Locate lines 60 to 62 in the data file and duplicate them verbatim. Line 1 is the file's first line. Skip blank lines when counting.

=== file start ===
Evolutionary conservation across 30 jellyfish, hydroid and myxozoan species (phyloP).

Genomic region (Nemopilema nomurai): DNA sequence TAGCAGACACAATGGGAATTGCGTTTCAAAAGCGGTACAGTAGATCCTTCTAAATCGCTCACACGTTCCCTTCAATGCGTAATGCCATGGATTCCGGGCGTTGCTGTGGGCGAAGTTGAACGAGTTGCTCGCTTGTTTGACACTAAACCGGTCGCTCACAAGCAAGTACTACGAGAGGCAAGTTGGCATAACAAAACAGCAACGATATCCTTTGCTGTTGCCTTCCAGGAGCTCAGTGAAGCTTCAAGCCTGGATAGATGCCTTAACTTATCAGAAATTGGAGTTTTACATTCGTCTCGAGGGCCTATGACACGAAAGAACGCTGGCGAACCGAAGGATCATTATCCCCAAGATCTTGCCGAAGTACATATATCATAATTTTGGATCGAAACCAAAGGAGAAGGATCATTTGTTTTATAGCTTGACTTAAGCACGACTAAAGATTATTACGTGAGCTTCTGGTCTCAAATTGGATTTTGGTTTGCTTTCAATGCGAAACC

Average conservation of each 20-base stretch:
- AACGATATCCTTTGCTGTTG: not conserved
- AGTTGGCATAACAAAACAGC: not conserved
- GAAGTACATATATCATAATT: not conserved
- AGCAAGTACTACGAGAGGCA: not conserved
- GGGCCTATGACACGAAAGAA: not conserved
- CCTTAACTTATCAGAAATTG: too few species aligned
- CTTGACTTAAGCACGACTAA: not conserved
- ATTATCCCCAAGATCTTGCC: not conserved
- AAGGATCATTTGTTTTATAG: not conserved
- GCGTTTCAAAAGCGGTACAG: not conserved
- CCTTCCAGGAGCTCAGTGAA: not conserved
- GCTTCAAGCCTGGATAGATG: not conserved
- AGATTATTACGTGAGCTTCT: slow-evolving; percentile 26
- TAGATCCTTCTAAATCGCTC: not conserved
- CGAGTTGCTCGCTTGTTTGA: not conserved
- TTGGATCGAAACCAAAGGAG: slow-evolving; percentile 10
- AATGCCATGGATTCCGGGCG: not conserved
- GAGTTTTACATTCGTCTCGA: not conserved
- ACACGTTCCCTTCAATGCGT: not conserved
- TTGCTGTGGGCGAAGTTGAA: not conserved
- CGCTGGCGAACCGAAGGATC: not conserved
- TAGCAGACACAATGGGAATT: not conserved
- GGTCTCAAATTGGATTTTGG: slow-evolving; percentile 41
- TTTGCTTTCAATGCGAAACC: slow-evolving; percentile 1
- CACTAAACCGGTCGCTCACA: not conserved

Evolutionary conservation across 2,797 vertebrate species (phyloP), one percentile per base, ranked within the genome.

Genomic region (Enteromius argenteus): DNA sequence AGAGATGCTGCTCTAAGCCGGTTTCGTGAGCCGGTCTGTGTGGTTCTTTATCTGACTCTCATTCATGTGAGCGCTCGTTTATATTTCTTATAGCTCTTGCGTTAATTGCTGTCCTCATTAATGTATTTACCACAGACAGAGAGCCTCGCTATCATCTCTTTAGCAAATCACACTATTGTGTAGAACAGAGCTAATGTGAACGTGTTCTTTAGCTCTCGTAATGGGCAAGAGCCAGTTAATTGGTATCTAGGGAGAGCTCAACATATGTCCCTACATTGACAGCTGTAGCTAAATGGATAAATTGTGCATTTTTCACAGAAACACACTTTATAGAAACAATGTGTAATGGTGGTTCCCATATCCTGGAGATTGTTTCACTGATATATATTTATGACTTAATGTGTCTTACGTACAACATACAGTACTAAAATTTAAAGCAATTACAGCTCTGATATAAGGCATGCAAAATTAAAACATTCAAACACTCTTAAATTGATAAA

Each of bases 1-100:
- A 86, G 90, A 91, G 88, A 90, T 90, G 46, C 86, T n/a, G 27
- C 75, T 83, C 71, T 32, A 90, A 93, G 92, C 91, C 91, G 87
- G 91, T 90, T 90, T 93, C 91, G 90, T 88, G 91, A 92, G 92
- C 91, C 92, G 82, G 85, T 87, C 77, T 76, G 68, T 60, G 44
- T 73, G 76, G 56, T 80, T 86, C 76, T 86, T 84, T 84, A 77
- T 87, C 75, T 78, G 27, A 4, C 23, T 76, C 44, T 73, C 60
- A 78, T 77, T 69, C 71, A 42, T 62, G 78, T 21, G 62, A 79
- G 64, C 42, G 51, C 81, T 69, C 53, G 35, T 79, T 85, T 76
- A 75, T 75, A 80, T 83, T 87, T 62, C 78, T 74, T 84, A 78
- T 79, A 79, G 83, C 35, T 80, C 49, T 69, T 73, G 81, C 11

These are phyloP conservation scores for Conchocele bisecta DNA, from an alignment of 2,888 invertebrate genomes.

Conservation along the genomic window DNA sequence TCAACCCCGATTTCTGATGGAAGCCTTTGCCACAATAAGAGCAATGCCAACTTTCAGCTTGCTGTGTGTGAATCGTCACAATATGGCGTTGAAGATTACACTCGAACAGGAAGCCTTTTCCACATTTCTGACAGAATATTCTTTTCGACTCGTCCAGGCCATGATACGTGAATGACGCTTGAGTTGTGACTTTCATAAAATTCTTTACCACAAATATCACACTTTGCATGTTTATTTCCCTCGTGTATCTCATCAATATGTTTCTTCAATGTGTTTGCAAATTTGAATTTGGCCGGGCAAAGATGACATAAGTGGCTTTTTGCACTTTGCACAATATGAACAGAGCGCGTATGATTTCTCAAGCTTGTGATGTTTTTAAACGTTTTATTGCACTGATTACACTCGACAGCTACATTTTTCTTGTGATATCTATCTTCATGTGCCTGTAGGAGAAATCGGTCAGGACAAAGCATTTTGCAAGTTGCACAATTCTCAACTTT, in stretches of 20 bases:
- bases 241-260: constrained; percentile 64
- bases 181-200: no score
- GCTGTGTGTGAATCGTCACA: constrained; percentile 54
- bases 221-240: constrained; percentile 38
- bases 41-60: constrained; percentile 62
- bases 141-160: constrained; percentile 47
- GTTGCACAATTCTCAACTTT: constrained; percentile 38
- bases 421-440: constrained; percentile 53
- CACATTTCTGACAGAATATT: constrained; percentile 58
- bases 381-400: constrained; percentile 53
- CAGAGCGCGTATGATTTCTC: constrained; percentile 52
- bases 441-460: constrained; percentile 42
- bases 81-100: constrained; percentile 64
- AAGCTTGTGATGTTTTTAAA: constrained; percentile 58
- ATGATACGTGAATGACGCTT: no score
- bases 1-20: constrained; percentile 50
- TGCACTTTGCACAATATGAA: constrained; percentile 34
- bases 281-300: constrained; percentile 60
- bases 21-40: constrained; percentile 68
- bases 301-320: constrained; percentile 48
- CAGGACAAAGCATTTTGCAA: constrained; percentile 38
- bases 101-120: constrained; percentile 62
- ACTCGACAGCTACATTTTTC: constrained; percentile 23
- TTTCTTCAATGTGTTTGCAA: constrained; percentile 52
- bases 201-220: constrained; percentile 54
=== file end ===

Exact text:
- TGCACTTTGCACAATATGAA: constrained; percentile 34
- bases 281-300: constrained; percentile 60
- bases 21-40: constrained; percentile 68